Saturday, February 16, 2008

Ladies' Engineering

I've said many times that some people want to pollute K-12 math and science classes with politically-correct tripe because there's no immediate harm, plus there's the benefit of having an indoctrinated student. I've long asserted that no one would do such a thing in university engineering courses, though, because no one wants the airplace to fall out of the sky or the bridge to fall down.

Sadly, I was wrong.

The update to that linked post gives some possible explanations about how "fuzzy engineering" might be a net positive, and I'm sure that'll be some comfort to people as they tumble off the bridge into the water.


Anonymous said...

Being an electrical engineer, sadly I can say that the meaning of engineering has been "dumbed down" over time. Not necessarily by Colleges and Universities but by industry itself.

Chris A

Loni said...

I go to Smith, the school that this link is criticizing, and I want to start out by saying that this school is not some pansy oasis for girls who can't hack it in a man's world. It's hard. Of all the private colleges in the country, our average work load is second only to MIT. Smith ranks as the 16th best liberal arts college according to Newsweek's last report. We are "most selective" and we produce amazing graduates.

As for the engineering program, the shared emphasis placed on communication and writing skills is not "politically correct tripe" nor is it in any way "fuzzy". The program is still strongly based in math and science; those who pursue the major have to fulfill classes in other disciplines in addition to the intense engineering courses. This major crams a five-year program into four.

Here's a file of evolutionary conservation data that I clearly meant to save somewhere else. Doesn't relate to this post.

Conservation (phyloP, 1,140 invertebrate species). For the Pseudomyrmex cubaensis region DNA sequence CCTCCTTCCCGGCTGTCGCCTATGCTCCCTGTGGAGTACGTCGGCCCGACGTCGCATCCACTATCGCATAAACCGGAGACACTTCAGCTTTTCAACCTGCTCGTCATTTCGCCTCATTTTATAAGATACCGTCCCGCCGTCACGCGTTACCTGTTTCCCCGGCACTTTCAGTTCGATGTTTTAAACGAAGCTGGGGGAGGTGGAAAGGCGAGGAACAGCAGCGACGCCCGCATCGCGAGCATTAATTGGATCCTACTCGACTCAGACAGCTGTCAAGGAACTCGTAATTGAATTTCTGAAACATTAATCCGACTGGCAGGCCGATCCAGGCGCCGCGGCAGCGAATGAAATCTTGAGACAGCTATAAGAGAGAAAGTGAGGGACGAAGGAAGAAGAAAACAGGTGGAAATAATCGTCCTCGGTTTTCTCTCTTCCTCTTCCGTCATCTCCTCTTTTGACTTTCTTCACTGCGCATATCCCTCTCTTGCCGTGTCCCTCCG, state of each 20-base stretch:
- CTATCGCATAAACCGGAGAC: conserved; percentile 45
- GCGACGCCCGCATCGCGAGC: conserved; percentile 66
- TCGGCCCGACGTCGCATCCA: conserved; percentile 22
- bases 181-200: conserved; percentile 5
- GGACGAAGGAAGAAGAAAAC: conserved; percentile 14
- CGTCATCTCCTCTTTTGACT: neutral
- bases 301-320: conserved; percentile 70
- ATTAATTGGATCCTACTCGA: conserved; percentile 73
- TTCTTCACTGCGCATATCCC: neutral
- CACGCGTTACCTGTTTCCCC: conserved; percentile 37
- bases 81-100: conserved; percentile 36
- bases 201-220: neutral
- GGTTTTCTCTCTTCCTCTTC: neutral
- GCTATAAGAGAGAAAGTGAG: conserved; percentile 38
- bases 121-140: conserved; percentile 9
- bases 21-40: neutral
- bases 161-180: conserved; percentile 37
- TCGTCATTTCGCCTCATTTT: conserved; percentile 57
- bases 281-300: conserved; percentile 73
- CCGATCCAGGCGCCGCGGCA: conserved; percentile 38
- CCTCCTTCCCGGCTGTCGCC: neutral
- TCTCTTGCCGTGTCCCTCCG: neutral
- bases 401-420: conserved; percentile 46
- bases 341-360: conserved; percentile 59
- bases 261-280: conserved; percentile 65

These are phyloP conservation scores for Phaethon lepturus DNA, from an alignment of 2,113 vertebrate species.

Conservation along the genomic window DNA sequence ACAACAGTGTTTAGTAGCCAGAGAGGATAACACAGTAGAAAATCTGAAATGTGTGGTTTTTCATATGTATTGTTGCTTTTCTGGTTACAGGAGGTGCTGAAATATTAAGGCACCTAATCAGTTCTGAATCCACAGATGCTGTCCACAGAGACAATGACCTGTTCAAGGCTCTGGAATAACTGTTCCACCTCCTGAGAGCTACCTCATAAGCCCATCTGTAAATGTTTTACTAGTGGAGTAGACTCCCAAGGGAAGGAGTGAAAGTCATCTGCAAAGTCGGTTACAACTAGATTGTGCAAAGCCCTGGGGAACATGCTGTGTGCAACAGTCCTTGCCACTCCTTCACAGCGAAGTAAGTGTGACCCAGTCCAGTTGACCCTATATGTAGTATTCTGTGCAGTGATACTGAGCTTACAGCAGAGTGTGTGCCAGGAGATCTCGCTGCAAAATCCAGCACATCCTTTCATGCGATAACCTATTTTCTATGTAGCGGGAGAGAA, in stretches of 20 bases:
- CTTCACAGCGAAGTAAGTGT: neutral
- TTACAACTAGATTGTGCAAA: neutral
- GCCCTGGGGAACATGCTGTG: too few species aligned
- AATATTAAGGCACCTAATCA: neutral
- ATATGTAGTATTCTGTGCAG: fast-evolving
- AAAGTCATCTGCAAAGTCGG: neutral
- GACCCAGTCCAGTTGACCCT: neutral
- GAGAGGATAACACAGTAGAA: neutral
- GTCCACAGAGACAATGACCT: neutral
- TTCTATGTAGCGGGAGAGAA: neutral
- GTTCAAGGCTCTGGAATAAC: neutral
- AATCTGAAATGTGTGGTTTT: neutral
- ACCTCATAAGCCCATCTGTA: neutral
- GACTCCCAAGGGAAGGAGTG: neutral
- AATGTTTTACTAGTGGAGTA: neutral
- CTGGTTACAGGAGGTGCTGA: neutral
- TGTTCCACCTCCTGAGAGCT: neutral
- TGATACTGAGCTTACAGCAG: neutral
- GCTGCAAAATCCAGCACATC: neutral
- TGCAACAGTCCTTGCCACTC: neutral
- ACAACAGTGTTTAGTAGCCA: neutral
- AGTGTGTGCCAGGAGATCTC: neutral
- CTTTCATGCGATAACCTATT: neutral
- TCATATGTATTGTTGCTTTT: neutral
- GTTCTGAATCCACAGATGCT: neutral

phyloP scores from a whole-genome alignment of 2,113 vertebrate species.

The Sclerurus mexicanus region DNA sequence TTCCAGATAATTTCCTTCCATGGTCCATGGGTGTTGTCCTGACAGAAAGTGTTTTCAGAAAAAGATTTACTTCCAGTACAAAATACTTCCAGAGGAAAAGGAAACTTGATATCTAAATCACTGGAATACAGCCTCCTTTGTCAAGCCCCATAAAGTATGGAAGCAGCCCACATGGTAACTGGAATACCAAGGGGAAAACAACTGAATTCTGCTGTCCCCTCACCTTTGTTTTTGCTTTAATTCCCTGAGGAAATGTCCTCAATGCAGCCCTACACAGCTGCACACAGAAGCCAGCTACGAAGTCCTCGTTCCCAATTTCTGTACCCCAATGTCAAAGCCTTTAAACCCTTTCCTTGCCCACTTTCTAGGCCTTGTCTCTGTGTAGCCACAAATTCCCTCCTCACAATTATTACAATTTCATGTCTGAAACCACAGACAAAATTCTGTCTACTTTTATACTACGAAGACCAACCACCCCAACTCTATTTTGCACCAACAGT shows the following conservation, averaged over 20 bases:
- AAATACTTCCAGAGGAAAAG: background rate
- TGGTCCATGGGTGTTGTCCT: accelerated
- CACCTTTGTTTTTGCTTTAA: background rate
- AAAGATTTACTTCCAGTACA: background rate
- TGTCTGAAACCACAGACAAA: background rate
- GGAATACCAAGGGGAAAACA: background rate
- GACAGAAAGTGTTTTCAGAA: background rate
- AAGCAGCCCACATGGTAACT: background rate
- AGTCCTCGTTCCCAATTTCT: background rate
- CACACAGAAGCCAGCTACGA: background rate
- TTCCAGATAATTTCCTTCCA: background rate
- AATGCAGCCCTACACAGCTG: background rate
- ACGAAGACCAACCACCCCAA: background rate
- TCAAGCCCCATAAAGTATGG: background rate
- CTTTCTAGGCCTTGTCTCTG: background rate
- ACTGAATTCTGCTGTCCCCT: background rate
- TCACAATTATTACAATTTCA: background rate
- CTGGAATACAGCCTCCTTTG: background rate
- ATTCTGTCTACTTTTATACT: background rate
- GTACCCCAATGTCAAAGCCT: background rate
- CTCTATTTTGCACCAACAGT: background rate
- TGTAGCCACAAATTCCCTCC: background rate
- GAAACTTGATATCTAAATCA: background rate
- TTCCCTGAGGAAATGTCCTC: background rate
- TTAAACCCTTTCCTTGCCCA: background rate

The program is very well respected by graduate schools and engineering firms, otherwise they wouldn't offer the deals they do to Smith graduates. It is very difficult to get that 3.5.

This blogger puts forward the idea that women need a squishy curriculum in order to study engineering. He wonders how Smith graduates fair against those from sex-integrated schools. Women are not number-stupid, no matter what "points" he wants to bring up about spacial analysis and evolution. This is just a way to use out-of-context scientific factoids to legitimize sexism. On the same note, an engineering program does not need men in order to validate itself. If anything is keeping women out of engineering, it's attitudes like this.

Smith provides a well rounded education in all disciplines. Half of all the credits a student takes here have to be outside of her respective major. Engineers have no exception. The goal is to produce more than just anti-social cubicle dwellers, rather educated women who happen to kick-ass in a male-dominated field.

Ronnie said...

At UC Davis all engineering students must take Communications 1 (Public Speaking) or 3 (Interpersonal Communication) because they found too many students getting jobs where they needed to work in meetings and on group projects and weren't able to do so due to a lack of communication skills. However at Davis our engineering degrees also have full unit count majors where over 80% of all material is math/science, so I think there needs to be some balance between learning the math/science and being able to communicate that understanding in a business setting.